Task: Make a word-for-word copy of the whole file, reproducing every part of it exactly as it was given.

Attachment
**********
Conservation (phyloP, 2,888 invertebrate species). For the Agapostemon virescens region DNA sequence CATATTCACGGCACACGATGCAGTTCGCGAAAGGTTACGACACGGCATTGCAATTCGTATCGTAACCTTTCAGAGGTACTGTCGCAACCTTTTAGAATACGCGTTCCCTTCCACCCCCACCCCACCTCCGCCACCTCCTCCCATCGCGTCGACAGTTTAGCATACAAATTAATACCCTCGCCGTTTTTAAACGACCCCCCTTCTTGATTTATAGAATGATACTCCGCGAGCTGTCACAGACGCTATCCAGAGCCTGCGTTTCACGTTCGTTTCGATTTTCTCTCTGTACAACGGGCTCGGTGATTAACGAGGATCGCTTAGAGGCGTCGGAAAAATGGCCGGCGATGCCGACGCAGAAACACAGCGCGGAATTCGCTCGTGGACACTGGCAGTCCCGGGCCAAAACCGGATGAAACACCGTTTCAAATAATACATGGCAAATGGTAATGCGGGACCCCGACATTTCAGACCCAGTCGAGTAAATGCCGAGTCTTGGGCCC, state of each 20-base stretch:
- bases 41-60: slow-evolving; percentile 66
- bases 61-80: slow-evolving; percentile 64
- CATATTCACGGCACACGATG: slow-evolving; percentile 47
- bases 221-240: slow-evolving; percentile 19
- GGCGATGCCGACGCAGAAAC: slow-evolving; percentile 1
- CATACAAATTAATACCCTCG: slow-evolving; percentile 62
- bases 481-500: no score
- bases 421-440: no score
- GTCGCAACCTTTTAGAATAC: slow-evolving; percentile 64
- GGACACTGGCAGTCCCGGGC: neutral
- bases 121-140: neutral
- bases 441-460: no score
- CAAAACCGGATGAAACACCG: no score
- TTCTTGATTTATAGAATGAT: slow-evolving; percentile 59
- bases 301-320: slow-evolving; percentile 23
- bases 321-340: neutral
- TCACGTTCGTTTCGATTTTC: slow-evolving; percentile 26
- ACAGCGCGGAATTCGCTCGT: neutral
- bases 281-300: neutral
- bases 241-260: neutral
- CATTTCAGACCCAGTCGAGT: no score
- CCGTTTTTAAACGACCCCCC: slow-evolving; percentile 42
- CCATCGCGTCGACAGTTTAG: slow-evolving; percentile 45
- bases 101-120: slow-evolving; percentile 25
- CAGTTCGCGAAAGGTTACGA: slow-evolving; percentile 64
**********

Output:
Conservation (phyloP, 2,888 invertebrate species). For the Agapostemon virescens region DNA sequence CATATTCACGGCACACGATGCAGTTCGCGAAAGGTTACGACACGGCATTGCAATTCGTATCGTAACCTTTCAGAGGTACTGTCGCAACCTTTTAGAATACGCGTTCCCTTCCACCCCCACCCCACCTCCGCCACCTCCTCCCATCGCGTCGACAGTTTAGCATACAAATTAATACCCTCGCCGTTTTTAAACGACCCCCCTTCTTGATTTATAGAATGATACTCCGCGAGCTGTCACAGACGCTATCCAGAGCCTGCGTTTCACGTTCGTTTCGATTTTCTCTCTGTACAACGGGCTCGGTGATTAACGAGGATCGCTTAGAGGCGTCGGAAAAATGGCCGGCGATGCCGACGCAGAAACACAGCGCGGAATTCGCTCGTGGACACTGGCAGTCCCGGGCCAAAACCGGATGAAACACCGTTTCAAATAATACATGGCAAATGGTAATGCGGGACCCCGACATTTCAGACCCAGTCGAGTAAATGCCGAGTCTTGGGCCC, state of each 20-base stretch:
- bases 41-60: slow-evolving; percentile 66
- bases 61-80: slow-evolving; percentile 64
- CATATTCACGGCACACGATG: slow-evolving; percentile 47
- bases 221-240: slow-evolving; percentile 19
- GGCGATGCCGACGCAGAAAC: slow-evolving; percentile 1
- CATACAAATTAATACCCTCG: slow-evolving; percentile 62
- bases 481-500: no score
- bases 421-440: no score
- GTCGCAACCTTTTAGAATAC: slow-evolving; percentile 64
- GGACACTGGCAGTCCCGGGC: neutral
- bases 121-140: neutral
- bases 441-460: no score
- CAAAACCGGATGAAACACCG: no score
- TTCTTGATTTATAGAATGAT: slow-evolving; percentile 59
- bases 301-320: slow-evolving; percentile 23
- bases 321-340: neutral
- TCACGTTCGTTTCGATTTTC: slow-evolving; percentile 26
- ACAGCGCGGAATTCGCTCGT: neutral
- bases 281-300: neutral
- bases 241-260: neutral
- CATTTCAGACCCAGTCGAGT: no score
- CCGTTTTTAAACGACCCCCC: slow-evolving; percentile 42
- CCATCGCGTCGACAGTTTAG: slow-evolving; percentile 45
- bases 101-120: slow-evolving; percentile 25
- CAGTTCGCGAAAGGTTACGA: slow-evolving; percentile 64